However, the flipped classroom is not limited to video lectures. Podcasts, for example, can be used to replace textbooks or compensate for their shortcomings. Students can also create podcasts of their own to assist in peer-to-peer learning.
The flipped classroom represents an inversion of the pedagogical model, as well as an expansion of the curriculum associated with it.
A Student-Centered Approach to Learning
By creating or instituting digital lectures which students can watch on their own time, educators are able to free up class time for more constructive work. The flipped classroom model encourages classroom collaboration and more group work and discussions, which enhances the classroom experience for teachers and students. In the traditional classroom, students are forced to take notes while the teacher dictates. This can be counter-productive and lead to problems with retention and an understanding of the class’ key concepts.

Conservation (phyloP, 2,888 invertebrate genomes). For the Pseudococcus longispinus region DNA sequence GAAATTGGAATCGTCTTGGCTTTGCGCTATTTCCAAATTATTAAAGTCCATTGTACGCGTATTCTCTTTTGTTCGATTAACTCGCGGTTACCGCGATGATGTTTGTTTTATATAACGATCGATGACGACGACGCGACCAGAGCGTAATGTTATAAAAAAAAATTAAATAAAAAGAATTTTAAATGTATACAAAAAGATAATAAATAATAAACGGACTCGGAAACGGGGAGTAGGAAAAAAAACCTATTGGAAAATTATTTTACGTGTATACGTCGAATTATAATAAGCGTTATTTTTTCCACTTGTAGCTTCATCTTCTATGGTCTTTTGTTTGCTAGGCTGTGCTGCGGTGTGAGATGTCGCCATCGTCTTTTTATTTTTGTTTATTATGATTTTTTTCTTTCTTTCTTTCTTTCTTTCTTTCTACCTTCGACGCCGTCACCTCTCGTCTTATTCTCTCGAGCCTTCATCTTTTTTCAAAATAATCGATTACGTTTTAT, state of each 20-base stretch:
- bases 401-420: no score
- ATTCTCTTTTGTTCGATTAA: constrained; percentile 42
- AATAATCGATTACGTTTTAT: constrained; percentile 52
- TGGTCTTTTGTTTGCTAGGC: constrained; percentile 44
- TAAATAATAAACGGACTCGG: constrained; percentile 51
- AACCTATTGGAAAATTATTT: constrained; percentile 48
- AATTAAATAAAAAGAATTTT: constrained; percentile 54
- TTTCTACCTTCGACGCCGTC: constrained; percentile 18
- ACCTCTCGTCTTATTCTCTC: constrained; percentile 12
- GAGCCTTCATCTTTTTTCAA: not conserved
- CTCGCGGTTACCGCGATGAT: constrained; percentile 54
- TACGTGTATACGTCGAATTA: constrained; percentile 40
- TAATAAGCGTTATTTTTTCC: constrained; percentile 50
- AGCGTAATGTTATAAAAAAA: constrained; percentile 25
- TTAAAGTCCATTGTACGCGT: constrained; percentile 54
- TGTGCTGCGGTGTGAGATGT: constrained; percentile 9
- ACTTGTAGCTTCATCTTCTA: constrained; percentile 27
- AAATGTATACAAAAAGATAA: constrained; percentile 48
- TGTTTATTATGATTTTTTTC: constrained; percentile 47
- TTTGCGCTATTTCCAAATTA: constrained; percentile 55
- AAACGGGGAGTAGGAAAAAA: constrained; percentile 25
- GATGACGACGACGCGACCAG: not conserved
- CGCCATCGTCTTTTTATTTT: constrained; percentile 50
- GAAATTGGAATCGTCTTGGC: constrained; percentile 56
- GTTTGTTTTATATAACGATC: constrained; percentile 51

In the flipped classroom, students can pause video lectures if they need a break or rewind if they miss something. This approach gives them more control over how the information is digested. This matters, because during the next day of class, the focus has shifted from what the teacher has to say in a lecture to what the students have to say in a discussion. A student-centered approach to learning is one of the pillars of the flipped classroom.
The term active learning was coined by scholar R.W. Remans to describe students who are participants in the learning process. The flipped classroom, with its emphasis on group discussions and in-class activities, encourages active learning. Educators can institute techniques such as discussion-based activities and team-based learning. Quizzes can be accessed online and reviewed by educators before class in order to gauge student understanding. Class time can be used to institute more personalized learning strategies. The flipped classroom approach moves away from the authoritarian dichotomy between teacher and student, allowing for a more formative assessment of student understanding.